Taking a break week commencing 25th March because of tech problems and too much else going on. Hope to be back soon.
So this was actually forced on me by my plant murdering antics – but here’s a quick post charting the shifting contents of my kitchen shelf – currently starring in a Houzz article on floor to ceiling units. When I started the project I was going for an urban jungle type feel with the plants so verdant they were almost forcing their way off the shelf.
But once the plants started suffering it all got a little bit sparse, despite the addition of a couple of new pieces, including a lovely Hornsea pottery coffee pot picked up at an antiques market on holiday last year.
It desperately needed a boost and I remembered this lovely flower bowl from Anagram Antiques’ Instagram feed, which luckily Steve still had available.
Which gave me a chance to move things around a bit and promote the Hornsea pot to the plant shelf (where it kind of blends in on account of its greenness).
Still needed more though, so I broke out my vintage sugar jars from their home in the larder (lovely as they are they’d proved somewhat lacking in airtightness) and put them on show. A quick tidy of the lower levels and it was done, for now.
And the moral of this story…even objects benefit from a change of scene from time to time, and a quick revamp can be done for little or no cost at all.
This Wednesday I’m celebrating imperfections. Usually What Went Wrong Wednesday is about bad choices, but this time it’s about the things that should have been bang on, but for a bang (or spill, or crash).
First up is our fridge door. Now you’ll be aware that one of the features of the last house was a somewhat protracted build. And one of my triumphs was ordering a full set of Siemens and Miele appliances before the first Brexit price-hike(I think I probably saved about £1500). Unfortunately that meant lots of things spending lots of time in warehouses, and nobody really knows at what stage the door acquired its distinctive ding. We noticed as soon as it was installed, and could have got Siemens to provide a free replacement. I got as far as finding out how to make that happen. But when I thought about the resource implications of sending someone out to remove a perfectly serviceable door, importing a new one from Germany to replace it, and then consigning the old one to landfill I couldn’t go through with it.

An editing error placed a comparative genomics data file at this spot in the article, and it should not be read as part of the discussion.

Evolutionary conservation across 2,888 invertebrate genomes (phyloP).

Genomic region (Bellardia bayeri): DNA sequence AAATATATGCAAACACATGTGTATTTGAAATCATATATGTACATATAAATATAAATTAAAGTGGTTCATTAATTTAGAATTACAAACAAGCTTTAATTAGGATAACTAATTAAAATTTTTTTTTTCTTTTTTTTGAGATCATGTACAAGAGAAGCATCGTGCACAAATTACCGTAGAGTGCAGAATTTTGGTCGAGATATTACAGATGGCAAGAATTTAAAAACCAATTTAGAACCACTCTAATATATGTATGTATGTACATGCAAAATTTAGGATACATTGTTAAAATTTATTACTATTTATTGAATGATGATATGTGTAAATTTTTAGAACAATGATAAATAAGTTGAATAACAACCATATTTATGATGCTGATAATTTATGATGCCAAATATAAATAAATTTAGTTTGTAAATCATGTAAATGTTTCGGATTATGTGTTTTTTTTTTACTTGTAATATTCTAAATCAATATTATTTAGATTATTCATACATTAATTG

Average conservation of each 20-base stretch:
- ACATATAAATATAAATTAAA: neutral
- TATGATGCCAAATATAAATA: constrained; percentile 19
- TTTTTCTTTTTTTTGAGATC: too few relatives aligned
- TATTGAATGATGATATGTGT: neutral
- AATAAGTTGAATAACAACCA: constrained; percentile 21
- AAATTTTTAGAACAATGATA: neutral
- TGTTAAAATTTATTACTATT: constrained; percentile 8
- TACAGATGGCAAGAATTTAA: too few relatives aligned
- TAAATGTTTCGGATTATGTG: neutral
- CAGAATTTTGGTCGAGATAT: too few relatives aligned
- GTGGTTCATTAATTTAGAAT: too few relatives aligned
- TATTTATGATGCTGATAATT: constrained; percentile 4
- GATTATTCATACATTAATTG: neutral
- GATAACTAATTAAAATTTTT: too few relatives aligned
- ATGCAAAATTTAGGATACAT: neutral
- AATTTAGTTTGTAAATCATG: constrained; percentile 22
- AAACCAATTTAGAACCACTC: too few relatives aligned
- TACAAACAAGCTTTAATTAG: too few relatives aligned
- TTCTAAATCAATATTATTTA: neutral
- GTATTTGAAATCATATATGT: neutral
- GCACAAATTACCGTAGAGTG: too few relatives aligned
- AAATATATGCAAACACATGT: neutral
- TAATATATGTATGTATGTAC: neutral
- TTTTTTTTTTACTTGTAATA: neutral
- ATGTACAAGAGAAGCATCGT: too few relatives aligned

And the more I thought about it, the more I embraced the ding. Because, smug eco-credentials aside, it made the next blip – might have been the bashed up corner of the larder door, the odd screw on the shoe cabinet or the bent out of shape window pull – easier to take.